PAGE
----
Donna Landsman, M.S.
Accessing Services-Referring a Child for Special Education
Most children with VCFS will require some type of special education service as they progress from kindergarten through college age. Many children with this syndrome are served in the public schools through the IDEA Act (Individuals With Disabilities Education Act) in the categories of Speech and Language, Learning Disabilities and Other Health Impairment. Parents may refer their child for special education testing by contacting their local school district. This initial contact can be made as early as age three.
Once a referral has been made, the school district must convene a special education team to evaluate the suspected area(s) of need. School districts have 90 days in which to do this evaluation, develop an education plan and, if required, offer placement. Parents must give their permission for their child to be tested. Parents are a part of this team and can make suggestions regarding which areas to test. They can also provide information to the team that they have gathered through outside testing, medical reports, articles, studies, etc.
Once a child has been evaluated, the team will meet to determine if the child meets the criteria for needing special education services. This determination should be made based on norm based test scores, classroom performance indicators, medical records, and interviews with teachers and parents. No single test (such as an IQ test) can be used as the sole determining factor as to whether a child should qualify for special education services. The team must consider several assessments to make this determination.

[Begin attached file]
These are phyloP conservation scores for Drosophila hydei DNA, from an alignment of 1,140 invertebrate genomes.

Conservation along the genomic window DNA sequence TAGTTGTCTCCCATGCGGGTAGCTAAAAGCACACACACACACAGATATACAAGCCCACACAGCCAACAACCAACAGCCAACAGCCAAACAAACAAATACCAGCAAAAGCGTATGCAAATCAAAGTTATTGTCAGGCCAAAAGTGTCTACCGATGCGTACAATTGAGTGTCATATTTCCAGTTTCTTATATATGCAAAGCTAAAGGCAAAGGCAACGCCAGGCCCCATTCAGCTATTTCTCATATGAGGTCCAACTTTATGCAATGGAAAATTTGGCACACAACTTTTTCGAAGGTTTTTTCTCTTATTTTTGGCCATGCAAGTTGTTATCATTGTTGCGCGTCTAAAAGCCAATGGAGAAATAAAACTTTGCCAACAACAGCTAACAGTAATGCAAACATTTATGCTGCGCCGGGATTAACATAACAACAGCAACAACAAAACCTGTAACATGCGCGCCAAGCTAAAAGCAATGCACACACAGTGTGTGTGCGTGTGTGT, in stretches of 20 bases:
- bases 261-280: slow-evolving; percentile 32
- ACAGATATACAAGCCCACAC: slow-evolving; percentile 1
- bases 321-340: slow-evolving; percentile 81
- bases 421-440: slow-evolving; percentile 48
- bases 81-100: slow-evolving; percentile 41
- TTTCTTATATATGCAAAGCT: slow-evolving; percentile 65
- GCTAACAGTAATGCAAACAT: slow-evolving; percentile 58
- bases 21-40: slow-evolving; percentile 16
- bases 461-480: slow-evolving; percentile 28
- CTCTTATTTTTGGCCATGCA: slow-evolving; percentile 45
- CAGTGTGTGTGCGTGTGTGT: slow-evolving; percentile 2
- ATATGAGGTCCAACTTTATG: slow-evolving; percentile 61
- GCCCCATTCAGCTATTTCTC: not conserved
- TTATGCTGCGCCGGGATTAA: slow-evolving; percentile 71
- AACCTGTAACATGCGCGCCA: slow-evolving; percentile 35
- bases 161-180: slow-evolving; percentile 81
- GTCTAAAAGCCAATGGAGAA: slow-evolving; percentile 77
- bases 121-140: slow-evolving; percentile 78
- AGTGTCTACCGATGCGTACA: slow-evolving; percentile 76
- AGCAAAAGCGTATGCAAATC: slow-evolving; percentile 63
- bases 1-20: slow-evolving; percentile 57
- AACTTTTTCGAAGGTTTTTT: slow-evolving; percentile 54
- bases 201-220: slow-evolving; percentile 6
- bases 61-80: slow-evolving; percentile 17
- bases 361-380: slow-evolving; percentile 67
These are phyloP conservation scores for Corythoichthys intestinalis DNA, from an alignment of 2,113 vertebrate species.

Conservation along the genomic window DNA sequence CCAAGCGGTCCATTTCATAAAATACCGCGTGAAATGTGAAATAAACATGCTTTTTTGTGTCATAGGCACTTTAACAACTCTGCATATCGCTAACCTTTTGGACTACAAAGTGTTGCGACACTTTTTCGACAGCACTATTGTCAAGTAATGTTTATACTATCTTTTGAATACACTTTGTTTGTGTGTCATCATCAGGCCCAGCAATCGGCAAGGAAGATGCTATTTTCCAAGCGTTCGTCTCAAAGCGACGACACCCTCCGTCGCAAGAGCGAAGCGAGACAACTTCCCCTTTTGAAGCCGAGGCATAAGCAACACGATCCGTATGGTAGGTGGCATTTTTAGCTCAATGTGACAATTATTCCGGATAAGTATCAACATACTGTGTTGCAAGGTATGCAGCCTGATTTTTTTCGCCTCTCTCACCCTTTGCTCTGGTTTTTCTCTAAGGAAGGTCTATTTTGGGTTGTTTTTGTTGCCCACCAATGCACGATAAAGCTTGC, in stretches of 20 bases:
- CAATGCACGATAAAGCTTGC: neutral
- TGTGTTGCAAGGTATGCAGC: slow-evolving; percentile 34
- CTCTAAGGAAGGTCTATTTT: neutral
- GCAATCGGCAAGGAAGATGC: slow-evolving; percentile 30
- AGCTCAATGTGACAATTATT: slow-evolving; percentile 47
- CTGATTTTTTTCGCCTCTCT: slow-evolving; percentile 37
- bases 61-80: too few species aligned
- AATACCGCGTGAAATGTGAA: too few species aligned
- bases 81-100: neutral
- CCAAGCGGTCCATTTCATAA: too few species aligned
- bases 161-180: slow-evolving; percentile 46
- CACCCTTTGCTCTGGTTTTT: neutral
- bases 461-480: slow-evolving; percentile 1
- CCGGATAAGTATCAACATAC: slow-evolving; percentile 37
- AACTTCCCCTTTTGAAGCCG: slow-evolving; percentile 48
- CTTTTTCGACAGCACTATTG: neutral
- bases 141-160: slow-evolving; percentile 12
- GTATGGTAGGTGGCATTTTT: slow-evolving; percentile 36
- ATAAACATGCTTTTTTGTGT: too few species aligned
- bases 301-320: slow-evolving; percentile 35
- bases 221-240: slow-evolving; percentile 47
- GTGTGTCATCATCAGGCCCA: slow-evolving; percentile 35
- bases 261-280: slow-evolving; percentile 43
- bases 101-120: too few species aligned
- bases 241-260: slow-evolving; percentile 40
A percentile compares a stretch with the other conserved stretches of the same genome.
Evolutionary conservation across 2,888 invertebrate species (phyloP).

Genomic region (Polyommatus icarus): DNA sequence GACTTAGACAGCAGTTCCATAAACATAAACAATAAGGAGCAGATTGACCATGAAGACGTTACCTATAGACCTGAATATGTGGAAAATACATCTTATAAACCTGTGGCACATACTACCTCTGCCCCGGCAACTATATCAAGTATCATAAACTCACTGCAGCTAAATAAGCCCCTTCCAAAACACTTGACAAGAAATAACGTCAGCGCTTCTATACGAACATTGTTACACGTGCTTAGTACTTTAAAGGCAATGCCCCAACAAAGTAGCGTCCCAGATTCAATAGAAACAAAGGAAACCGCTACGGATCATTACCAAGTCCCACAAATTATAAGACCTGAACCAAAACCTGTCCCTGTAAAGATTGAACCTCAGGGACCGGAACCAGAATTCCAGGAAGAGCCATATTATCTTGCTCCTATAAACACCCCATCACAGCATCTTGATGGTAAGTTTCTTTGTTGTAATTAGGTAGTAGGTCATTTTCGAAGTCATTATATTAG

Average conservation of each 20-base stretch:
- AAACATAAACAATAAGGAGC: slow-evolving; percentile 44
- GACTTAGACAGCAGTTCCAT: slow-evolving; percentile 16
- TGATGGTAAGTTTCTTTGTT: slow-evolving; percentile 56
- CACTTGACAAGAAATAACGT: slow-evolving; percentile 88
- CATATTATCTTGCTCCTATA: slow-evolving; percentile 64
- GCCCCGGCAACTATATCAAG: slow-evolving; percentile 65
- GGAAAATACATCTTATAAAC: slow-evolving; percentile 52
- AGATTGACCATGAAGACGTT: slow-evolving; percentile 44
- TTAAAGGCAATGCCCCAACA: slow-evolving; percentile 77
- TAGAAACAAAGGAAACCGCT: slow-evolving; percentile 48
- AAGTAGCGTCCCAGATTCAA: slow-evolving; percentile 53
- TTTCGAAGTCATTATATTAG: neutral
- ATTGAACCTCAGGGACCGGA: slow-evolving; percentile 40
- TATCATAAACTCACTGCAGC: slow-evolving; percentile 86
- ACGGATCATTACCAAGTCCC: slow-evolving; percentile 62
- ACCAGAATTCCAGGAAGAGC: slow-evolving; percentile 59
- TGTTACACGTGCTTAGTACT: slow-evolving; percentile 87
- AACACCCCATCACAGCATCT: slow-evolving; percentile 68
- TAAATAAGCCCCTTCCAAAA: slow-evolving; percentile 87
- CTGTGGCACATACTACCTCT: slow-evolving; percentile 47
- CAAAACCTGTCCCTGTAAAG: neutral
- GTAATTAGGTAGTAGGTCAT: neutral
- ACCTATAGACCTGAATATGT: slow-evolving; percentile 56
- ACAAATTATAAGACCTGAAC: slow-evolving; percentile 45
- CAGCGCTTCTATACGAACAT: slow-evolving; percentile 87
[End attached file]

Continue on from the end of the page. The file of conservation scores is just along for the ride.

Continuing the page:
Children with VCFS often have many deficits which should be explored when considering special education placement. Many VCFS children do not function well in a large group setting without reteaching / small group opportunities for learning. Although the type of program needed will vary from individual to individual, there are areas of need that seem to be shared by a great many children with this syndrome. Professionals should take a close look at these target areas when a child is referred for evaluation.
The team should consider some or all of the following areas:
Speech and Language Needs–articulation problems, expressive language delays, auditory processing deficits, problem solving difficulties, reasoning difficulties, word finding problems, difficulty understanding idioms or words with multiple meanings, problems following multiple directions.
Learning Disability/Other Health Impairment Issues–Memory difficulties, math reasoning impairments, problems with written language elaboration, reading comprehension delays (decoding skills may be at a normal level), difficulty understanding cause and effect relationships, reasoning difficulties in social studies and science, lack of ability to apply learned knowledge to novel situations, attention and organization problems, hypotonia (children are tired and lack stamina), fine motor co-ordination delays (writing, cutting, keyboarding, coloring), hearing deficits (many children have frequent ear infections or a hearing loss), physical therapy needs, lowered immune system causing frequent illnesses, vision/tracking problems and behavioral difficulties (easily frustrated, low self esteem, poor coping skills, difficulty getting along with peers, teased, etc.)
Writing the Individualized Education Plan (IEP)
Once a child is determined to have a special educational need, the team will convene and draft an IEP (Individual Education Plan) to address the child’s deficits. The IEP is a very important document as it spells out the school district’s commitment to provide services to the child. The IEP should consist of easily measurable goals, assessment methods to determine progress, the time the child will receive special education services and who will deliver these services. Parents should familiarize themselves with IEP’s so that they come to this meeting prepared to offer suggestions regarding accommodations they feel will benefit their child.